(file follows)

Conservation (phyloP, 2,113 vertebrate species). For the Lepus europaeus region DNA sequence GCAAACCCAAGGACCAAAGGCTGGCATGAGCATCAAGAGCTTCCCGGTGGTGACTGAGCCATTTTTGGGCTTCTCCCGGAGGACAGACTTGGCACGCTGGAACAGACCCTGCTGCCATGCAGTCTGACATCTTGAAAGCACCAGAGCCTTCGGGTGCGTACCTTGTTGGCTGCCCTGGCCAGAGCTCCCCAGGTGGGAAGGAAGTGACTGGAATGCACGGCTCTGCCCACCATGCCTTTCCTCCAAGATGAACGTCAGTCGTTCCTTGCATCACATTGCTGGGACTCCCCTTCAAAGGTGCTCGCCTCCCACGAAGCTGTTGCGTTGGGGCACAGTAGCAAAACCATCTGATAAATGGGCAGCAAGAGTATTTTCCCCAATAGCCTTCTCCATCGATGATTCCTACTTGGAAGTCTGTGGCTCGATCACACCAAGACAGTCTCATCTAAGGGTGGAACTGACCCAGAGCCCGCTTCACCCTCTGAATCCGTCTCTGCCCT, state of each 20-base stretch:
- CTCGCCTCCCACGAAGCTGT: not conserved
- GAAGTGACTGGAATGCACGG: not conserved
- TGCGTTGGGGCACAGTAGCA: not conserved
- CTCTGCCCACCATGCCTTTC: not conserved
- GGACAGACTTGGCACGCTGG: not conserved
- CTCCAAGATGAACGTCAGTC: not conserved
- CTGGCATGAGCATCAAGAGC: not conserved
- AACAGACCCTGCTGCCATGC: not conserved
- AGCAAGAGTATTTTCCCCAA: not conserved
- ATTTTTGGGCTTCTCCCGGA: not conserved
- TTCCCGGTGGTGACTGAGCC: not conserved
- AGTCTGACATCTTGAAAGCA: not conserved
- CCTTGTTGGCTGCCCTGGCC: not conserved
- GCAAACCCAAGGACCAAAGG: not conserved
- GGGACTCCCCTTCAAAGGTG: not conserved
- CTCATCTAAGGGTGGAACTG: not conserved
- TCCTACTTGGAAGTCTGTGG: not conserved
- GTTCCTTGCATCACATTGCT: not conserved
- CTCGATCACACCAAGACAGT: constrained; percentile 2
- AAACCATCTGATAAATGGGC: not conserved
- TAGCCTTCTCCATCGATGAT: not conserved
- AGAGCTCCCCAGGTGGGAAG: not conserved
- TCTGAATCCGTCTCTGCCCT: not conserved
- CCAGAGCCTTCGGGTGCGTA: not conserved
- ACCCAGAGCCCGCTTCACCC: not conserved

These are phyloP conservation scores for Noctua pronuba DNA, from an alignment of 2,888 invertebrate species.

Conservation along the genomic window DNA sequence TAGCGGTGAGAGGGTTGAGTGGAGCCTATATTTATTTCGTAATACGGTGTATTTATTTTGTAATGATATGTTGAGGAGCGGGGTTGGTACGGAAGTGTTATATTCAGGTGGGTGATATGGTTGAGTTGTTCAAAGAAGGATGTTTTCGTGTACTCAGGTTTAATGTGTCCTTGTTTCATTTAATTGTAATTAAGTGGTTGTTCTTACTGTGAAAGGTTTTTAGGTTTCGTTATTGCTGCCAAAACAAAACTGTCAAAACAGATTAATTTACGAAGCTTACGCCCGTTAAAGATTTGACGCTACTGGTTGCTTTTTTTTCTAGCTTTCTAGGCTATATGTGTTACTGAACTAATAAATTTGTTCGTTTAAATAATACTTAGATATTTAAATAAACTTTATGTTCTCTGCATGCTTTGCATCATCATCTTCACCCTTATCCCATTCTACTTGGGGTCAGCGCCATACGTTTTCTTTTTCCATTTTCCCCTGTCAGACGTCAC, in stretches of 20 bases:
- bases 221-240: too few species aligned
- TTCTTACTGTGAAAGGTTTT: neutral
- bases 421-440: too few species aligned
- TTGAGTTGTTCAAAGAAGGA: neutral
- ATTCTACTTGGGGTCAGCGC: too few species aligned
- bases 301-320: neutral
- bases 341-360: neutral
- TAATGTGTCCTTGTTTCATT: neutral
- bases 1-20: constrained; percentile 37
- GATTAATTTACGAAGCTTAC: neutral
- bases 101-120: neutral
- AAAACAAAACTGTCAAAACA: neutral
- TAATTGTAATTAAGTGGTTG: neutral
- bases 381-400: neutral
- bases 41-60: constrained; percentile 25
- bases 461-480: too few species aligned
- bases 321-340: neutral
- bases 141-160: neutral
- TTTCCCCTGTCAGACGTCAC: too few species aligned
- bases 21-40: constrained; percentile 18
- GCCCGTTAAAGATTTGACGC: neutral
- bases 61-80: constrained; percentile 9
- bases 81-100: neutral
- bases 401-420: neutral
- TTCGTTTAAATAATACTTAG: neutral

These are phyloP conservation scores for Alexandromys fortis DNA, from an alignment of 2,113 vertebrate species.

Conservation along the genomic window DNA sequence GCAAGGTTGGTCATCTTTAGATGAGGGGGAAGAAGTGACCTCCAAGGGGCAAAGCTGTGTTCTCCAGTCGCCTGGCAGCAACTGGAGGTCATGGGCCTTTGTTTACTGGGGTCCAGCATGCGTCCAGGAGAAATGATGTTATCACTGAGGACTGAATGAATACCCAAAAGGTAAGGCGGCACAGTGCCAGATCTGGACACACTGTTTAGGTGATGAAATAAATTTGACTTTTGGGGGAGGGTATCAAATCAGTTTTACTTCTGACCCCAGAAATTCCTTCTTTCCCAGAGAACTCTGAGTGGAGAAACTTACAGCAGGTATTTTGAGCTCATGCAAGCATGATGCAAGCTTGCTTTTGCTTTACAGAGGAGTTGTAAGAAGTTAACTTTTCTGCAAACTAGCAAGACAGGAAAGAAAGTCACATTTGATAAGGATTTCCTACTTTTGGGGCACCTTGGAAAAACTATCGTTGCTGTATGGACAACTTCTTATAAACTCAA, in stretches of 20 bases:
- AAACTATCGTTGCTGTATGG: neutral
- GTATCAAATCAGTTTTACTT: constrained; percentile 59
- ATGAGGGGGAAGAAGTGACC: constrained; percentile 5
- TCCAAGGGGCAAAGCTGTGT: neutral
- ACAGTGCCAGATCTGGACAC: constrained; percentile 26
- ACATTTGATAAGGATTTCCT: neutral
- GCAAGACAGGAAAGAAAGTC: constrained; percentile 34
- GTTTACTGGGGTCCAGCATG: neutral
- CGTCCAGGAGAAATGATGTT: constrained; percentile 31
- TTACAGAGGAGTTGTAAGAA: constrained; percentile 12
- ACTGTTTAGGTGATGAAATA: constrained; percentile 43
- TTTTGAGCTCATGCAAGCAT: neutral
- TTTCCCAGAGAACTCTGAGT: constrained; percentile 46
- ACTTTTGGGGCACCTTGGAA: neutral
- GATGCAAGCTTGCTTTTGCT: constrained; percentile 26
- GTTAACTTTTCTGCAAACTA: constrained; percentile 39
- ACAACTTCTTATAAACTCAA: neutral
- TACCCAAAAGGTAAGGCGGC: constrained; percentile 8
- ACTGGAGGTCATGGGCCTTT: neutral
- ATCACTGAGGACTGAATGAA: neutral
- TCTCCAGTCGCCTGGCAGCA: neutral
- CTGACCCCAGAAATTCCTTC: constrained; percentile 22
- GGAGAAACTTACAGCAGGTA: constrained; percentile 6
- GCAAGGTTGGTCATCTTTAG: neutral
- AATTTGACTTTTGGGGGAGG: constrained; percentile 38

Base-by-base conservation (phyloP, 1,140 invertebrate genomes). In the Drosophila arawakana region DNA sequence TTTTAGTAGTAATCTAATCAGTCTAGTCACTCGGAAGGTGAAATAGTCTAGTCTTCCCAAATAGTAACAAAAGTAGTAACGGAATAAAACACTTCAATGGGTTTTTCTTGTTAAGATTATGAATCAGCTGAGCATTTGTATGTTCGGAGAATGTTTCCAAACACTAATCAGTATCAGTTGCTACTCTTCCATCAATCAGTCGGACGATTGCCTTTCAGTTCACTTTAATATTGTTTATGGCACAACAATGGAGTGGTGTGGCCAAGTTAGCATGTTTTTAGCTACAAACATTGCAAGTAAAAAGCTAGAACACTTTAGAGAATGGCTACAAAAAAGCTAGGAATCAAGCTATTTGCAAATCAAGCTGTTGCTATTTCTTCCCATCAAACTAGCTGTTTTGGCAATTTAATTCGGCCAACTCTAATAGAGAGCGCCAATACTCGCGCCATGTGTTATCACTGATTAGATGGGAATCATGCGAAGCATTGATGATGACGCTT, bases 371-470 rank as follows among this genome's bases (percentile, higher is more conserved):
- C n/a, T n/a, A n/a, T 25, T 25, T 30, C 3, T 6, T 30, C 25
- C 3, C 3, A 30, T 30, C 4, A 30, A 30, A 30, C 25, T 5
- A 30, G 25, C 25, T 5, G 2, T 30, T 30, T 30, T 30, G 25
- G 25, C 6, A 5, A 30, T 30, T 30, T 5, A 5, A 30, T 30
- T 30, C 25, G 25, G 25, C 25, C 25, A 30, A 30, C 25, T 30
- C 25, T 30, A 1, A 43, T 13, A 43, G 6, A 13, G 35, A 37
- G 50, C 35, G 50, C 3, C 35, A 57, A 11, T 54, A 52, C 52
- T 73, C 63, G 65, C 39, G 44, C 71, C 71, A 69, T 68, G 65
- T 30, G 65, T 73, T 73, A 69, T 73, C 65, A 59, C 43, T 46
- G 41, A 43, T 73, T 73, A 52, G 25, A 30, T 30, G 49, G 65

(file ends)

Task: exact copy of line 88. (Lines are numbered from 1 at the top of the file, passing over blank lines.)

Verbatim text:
- G 50, C 35, G 50, C 3, C 35, A 57, A 11, T 54, A 52, C 52